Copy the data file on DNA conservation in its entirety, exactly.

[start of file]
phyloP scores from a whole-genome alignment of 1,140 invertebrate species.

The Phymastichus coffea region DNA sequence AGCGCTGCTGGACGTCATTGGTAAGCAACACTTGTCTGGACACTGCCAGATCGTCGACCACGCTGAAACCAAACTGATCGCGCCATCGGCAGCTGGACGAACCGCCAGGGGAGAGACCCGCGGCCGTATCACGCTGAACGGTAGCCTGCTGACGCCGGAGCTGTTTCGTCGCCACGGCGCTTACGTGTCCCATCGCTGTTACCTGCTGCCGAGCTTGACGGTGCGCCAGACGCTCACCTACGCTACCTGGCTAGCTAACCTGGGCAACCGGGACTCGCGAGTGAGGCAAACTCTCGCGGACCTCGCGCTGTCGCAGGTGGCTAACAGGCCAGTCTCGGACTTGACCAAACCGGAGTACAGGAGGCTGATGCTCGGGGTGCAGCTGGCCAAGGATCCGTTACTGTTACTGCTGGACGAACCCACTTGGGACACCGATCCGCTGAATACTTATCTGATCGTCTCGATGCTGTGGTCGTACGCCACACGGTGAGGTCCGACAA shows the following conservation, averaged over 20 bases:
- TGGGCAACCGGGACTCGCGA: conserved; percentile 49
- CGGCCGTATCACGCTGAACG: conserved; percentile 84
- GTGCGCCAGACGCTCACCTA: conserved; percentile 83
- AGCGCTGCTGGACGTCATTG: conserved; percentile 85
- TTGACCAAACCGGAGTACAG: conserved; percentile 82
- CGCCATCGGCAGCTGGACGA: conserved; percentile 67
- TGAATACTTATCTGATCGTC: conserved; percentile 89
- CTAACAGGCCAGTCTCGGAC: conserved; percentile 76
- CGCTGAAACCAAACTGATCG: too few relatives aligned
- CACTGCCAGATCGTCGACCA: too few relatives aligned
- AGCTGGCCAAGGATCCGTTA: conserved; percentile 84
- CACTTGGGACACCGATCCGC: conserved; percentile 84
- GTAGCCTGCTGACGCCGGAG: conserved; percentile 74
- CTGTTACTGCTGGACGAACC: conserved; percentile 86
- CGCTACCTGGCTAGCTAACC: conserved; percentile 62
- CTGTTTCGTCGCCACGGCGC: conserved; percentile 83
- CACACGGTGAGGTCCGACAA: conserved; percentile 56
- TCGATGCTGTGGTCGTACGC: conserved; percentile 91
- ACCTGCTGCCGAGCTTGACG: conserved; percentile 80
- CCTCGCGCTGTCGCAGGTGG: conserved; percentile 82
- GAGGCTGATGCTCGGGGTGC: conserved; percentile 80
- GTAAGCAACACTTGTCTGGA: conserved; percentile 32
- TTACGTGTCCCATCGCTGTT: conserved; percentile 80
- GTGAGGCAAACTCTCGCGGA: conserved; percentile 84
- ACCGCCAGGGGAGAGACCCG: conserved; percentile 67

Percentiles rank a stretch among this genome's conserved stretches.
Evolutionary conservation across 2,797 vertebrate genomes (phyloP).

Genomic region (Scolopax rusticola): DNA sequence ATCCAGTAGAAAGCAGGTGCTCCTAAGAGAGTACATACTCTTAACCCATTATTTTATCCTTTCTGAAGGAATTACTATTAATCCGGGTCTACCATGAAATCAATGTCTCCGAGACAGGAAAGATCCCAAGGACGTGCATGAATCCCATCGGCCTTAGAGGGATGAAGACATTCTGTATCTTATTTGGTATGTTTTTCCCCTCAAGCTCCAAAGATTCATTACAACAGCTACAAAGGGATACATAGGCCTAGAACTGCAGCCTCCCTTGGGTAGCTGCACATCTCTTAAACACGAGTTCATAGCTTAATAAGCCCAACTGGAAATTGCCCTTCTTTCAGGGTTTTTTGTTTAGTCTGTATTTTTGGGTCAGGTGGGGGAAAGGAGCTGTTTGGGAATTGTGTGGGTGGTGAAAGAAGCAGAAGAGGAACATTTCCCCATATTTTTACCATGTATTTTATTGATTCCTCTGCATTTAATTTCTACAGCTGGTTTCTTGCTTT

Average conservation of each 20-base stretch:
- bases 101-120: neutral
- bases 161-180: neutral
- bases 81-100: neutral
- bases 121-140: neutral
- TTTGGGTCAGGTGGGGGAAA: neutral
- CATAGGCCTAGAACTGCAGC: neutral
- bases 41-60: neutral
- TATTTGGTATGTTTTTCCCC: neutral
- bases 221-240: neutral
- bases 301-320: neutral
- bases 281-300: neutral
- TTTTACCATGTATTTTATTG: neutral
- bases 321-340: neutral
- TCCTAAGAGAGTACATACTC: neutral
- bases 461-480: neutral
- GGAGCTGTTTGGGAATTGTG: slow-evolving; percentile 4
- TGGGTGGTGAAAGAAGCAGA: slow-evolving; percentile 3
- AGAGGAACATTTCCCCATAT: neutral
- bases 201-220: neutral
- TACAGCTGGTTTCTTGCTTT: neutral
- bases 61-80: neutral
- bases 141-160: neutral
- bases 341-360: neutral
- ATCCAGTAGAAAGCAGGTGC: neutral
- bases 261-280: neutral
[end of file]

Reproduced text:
phyloP scores from a whole-genome alignment of 1,140 invertebrate species.

The Phymastichus coffea region DNA sequence AGCGCTGCTGGACGTCATTGGTAAGCAACACTTGTCTGGACACTGCCAGATCGTCGACCACGCTGAAACCAAACTGATCGCGCCATCGGCAGCTGGACGAACCGCCAGGGGAGAGACCCGCGGCCGTATCACGCTGAACGGTAGCCTGCTGACGCCGGAGCTGTTTCGTCGCCACGGCGCTTACGTGTCCCATCGCTGTTACCTGCTGCCGAGCTTGACGGTGCGCCAGACGCTCACCTACGCTACCTGGCTAGCTAACCTGGGCAACCGGGACTCGCGAGTGAGGCAAACTCTCGCGGACCTCGCGCTGTCGCAGGTGGCTAACAGGCCAGTCTCGGACTTGACCAAACCGGAGTACAGGAGGCTGATGCTCGGGGTGCAGCTGGCCAAGGATCCGTTACTGTTACTGCTGGACGAACCCACTTGGGACACCGATCCGCTGAATACTTATCTGATCGTCTCGATGCTGTGGTCGTACGCCACACGGTGAGGTCCGACAA shows the following conservation, averaged over 20 bases:
- TGGGCAACCGGGACTCGCGA: conserved; percentile 49
- CGGCCGTATCACGCTGAACG: conserved; percentile 84
- GTGCGCCAGACGCTCACCTA: conserved; percentile 83
- AGCGCTGCTGGACGTCATTG: conserved; percentile 85
- TTGACCAAACCGGAGTACAG: conserved; percentile 82
- CGCCATCGGCAGCTGGACGA: conserved; percentile 67
- TGAATACTTATCTGATCGTC: conserved; percentile 89
- CTAACAGGCCAGTCTCGGAC: conserved; percentile 76
- CGCTGAAACCAAACTGATCG: too few relatives aligned
- CACTGCCAGATCGTCGACCA: too few relatives aligned
- AGCTGGCCAAGGATCCGTTA: conserved; percentile 84
- CACTTGGGACACCGATCCGC: conserved; percentile 84
- GTAGCCTGCTGACGCCGGAG: conserved; percentile 74
- CTGTTACTGCTGGACGAACC: conserved; percentile 86
- CGCTACCTGGCTAGCTAACC: conserved; percentile 62
- CTGTTTCGTCGCCACGGCGC: conserved; percentile 83
- CACACGGTGAGGTCCGACAA: conserved; percentile 56
- TCGATGCTGTGGTCGTACGC: conserved; percentile 91
- ACCTGCTGCCGAGCTTGACG: conserved; percentile 80
- CCTCGCGCTGTCGCAGGTGG: conserved; percentile 82
- GAGGCTGATGCTCGGGGTGC: conserved; percentile 80
- GTAAGCAACACTTGTCTGGA: conserved; percentile 32
- TTACGTGTCCCATCGCTGTT: conserved; percentile 80
- GTGAGGCAAACTCTCGCGGA: conserved; percentile 84
- ACCGCCAGGGGAGAGACCCG: conserved; percentile 67

Percentiles rank a stretch among this genome's conserved stretches.
Evolutionary conservation across 2,797 vertebrate genomes (phyloP).

Genomic region (Scolopax rusticola): DNA sequence ATCCAGTAGAAAGCAGGTGCTCCTAAGAGAGTACATACTCTTAACCCATTATTTTATCCTTTCTGAAGGAATTACTATTAATCCGGGTCTACCATGAAATCAATGTCTCCGAGACAGGAAAGATCCCAAGGACGTGCATGAATCCCATCGGCCTTAGAGGGATGAAGACATTCTGTATCTTATTTGGTATGTTTTTCCCCTCAAGCTCCAAAGATTCATTACAACAGCTACAAAGGGATACATAGGCCTAGAACTGCAGCCTCCCTTGGGTAGCTGCACATCTCTTAAACACGAGTTCATAGCTTAATAAGCCCAACTGGAAATTGCCCTTCTTTCAGGGTTTTTTGTTTAGTCTGTATTTTTGGGTCAGGTGGGGGAAAGGAGCTGTTTGGGAATTGTGTGGGTGGTGAAAGAAGCAGAAGAGGAACATTTCCCCATATTTTTACCATGTATTTTATTGATTCCTCTGCATTTAATTTCTACAGCTGGTTTCTTGCTTT

Average conservation of each 20-base stretch:
- bases 101-120: neutral
- bases 161-180: neutral
- bases 81-100: neutral
- bases 121-140: neutral
- TTTGGGTCAGGTGGGGGAAA: neutral
- CATAGGCCTAGAACTGCAGC: neutral
- bases 41-60: neutral
- TATTTGGTATGTTTTTCCCC: neutral
- bases 221-240: neutral
- bases 301-320: neutral
- bases 281-300: neutral
- TTTTACCATGTATTTTATTG: neutral
- bases 321-340: neutral
- TCCTAAGAGAGTACATACTC: neutral
- bases 461-480: neutral
- GGAGCTGTTTGGGAATTGTG: slow-evolving; percentile 4
- TGGGTGGTGAAAGAAGCAGA: slow-evolving; percentile 3
- AGAGGAACATTTCCCCATAT: neutral
- bases 201-220: neutral
- TACAGCTGGTTTCTTGCTTT: neutral
- bases 61-80: neutral
- bases 141-160: neutral
- bases 341-360: neutral
- ATCCAGTAGAAAGCAGGTGC: neutral
- bases 261-280: neutral